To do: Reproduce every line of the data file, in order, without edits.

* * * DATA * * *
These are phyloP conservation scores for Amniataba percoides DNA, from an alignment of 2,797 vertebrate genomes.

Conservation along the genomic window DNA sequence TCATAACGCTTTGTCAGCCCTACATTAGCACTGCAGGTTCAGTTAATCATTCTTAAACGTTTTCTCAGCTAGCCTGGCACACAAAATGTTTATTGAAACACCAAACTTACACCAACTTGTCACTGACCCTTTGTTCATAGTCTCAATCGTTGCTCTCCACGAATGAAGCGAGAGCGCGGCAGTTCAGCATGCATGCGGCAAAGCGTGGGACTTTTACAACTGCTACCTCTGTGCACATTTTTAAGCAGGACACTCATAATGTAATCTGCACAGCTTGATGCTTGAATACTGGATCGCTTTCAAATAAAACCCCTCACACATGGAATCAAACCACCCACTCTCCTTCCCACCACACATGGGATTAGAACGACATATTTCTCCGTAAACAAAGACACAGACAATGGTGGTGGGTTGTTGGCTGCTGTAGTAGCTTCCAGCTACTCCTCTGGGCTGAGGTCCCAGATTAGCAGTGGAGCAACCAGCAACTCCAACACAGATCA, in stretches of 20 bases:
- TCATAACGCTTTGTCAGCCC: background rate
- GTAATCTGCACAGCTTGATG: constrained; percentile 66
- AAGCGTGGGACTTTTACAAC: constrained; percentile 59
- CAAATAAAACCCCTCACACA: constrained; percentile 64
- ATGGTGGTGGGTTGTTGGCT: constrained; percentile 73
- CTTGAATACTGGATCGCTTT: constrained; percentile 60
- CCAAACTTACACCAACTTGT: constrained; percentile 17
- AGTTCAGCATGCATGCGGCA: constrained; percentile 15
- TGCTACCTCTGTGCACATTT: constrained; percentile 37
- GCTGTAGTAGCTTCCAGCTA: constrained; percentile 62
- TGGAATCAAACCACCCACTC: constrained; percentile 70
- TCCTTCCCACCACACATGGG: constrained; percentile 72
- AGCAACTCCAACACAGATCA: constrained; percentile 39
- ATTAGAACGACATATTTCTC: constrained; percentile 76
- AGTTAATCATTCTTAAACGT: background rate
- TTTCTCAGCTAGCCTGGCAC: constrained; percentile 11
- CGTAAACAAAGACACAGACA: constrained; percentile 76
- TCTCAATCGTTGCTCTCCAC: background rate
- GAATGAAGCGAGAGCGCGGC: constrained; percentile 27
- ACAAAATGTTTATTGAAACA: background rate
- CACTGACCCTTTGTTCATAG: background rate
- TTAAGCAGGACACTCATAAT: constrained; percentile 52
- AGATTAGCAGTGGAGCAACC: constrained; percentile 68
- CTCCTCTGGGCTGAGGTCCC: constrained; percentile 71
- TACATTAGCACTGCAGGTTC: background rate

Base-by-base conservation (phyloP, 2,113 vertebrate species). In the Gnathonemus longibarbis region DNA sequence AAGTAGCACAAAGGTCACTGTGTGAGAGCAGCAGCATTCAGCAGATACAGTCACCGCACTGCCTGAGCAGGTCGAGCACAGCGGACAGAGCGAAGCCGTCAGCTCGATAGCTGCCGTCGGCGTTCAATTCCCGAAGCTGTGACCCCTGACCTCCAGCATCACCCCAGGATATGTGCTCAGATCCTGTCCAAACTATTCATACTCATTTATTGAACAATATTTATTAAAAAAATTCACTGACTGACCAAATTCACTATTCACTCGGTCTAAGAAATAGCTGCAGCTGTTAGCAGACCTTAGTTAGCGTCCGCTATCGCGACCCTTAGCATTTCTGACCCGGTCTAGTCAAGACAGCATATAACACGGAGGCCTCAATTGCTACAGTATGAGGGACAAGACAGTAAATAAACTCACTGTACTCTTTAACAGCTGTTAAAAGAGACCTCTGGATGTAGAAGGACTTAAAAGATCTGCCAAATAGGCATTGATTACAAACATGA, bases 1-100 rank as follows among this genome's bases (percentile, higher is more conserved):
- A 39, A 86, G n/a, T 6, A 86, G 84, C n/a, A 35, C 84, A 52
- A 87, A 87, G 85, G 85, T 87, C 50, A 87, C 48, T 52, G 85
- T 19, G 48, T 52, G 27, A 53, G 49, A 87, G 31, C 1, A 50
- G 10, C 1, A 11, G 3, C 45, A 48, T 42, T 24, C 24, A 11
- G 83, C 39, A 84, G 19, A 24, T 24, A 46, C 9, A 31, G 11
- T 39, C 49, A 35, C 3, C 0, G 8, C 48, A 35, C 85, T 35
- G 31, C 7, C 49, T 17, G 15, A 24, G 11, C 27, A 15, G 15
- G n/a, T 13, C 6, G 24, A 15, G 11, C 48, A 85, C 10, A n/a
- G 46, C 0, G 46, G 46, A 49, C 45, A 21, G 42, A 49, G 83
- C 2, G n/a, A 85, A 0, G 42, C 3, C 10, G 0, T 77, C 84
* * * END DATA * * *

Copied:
These are phyloP conservation scores for Amniataba percoides DNA, from an alignment of 2,797 vertebrate genomes.

Conservation along the genomic window DNA sequence TCATAACGCTTTGTCAGCCCTACATTAGCACTGCAGGTTCAGTTAATCATTCTTAAACGTTTTCTCAGCTAGCCTGGCACACAAAATGTTTATTGAAACACCAAACTTACACCAACTTGTCACTGACCCTTTGTTCATAGTCTCAATCGTTGCTCTCCACGAATGAAGCGAGAGCGCGGCAGTTCAGCATGCATGCGGCAAAGCGTGGGACTTTTACAACTGCTACCTCTGTGCACATTTTTAAGCAGGACACTCATAATGTAATCTGCACAGCTTGATGCTTGAATACTGGATCGCTTTCAAATAAAACCCCTCACACATGGAATCAAACCACCCACTCTCCTTCCCACCACACATGGGATTAGAACGACATATTTCTCCGTAAACAAAGACACAGACAATGGTGGTGGGTTGTTGGCTGCTGTAGTAGCTTCCAGCTACTCCTCTGGGCTGAGGTCCCAGATTAGCAGTGGAGCAACCAGCAACTCCAACACAGATCA, in stretches of 20 bases:
- TCATAACGCTTTGTCAGCCC: background rate
- GTAATCTGCACAGCTTGATG: constrained; percentile 66
- AAGCGTGGGACTTTTACAAC: constrained; percentile 59
- CAAATAAAACCCCTCACACA: constrained; percentile 64
- ATGGTGGTGGGTTGTTGGCT: constrained; percentile 73
- CTTGAATACTGGATCGCTTT: constrained; percentile 60
- CCAAACTTACACCAACTTGT: constrained; percentile 17
- AGTTCAGCATGCATGCGGCA: constrained; percentile 15
- TGCTACCTCTGTGCACATTT: constrained; percentile 37
- GCTGTAGTAGCTTCCAGCTA: constrained; percentile 62
- TGGAATCAAACCACCCACTC: constrained; percentile 70
- TCCTTCCCACCACACATGGG: constrained; percentile 72
- AGCAACTCCAACACAGATCA: constrained; percentile 39
- ATTAGAACGACATATTTCTC: constrained; percentile 76
- AGTTAATCATTCTTAAACGT: background rate
- TTTCTCAGCTAGCCTGGCAC: constrained; percentile 11
- CGTAAACAAAGACACAGACA: constrained; percentile 76
- TCTCAATCGTTGCTCTCCAC: background rate
- GAATGAAGCGAGAGCGCGGC: constrained; percentile 27
- ACAAAATGTTTATTGAAACA: background rate
- CACTGACCCTTTGTTCATAG: background rate
- TTAAGCAGGACACTCATAAT: constrained; percentile 52
- AGATTAGCAGTGGAGCAACC: constrained; percentile 68
- CTCCTCTGGGCTGAGGTCCC: constrained; percentile 71
- TACATTAGCACTGCAGGTTC: background rate

Base-by-base conservation (phyloP, 2,113 vertebrate species). In the Gnathonemus longibarbis region DNA sequence AAGTAGCACAAAGGTCACTGTGTGAGAGCAGCAGCATTCAGCAGATACAGTCACCGCACTGCCTGAGCAGGTCGAGCACAGCGGACAGAGCGAAGCCGTCAGCTCGATAGCTGCCGTCGGCGTTCAATTCCCGAAGCTGTGACCCCTGACCTCCAGCATCACCCCAGGATATGTGCTCAGATCCTGTCCAAACTATTCATACTCATTTATTGAACAATATTTATTAAAAAAATTCACTGACTGACCAAATTCACTATTCACTCGGTCTAAGAAATAGCTGCAGCTGTTAGCAGACCTTAGTTAGCGTCCGCTATCGCGACCCTTAGCATTTCTGACCCGGTCTAGTCAAGACAGCATATAACACGGAGGCCTCAATTGCTACAGTATGAGGGACAAGACAGTAAATAAACTCACTGTACTCTTTAACAGCTGTTAAAAGAGACCTCTGGATGTAGAAGGACTTAAAAGATCTGCCAAATAGGCATTGATTACAAACATGA, bases 1-100 rank as follows among this genome's bases (percentile, higher is more conserved):
- A 39, A 86, G n/a, T 6, A 86, G 84, C n/a, A 35, C 84, A 52
- A 87, A 87, G 85, G 85, T 87, C 50, A 87, C 48, T 52, G 85
- T 19, G 48, T 52, G 27, A 53, G 49, A 87, G 31, C 1, A 50
- G 10, C 1, A 11, G 3, C 45, A 48, T 42, T 24, C 24, A 11
- G 83, C 39, A 84, G 19, A 24, T 24, A 46, C 9, A 31, G 11
- T 39, C 49, A 35, C 3, C 0, G 8, C 48, A 35, C 85, T 35
- G 31, C 7, C 49, T 17, G 15, A 24, G 11, C 27, A 15, G 15
- G n/a, T 13, C 6, G 24, A 15, G 11, C 48, A 85, C 10, A n/a
- G 46, C 0, G 46, G 46, A 49, C 45, A 21, G 42, A 49, G 83
- C 2, G n/a, A 85, A 0, G 42, C 3, C 10, G 0, T 77, C 84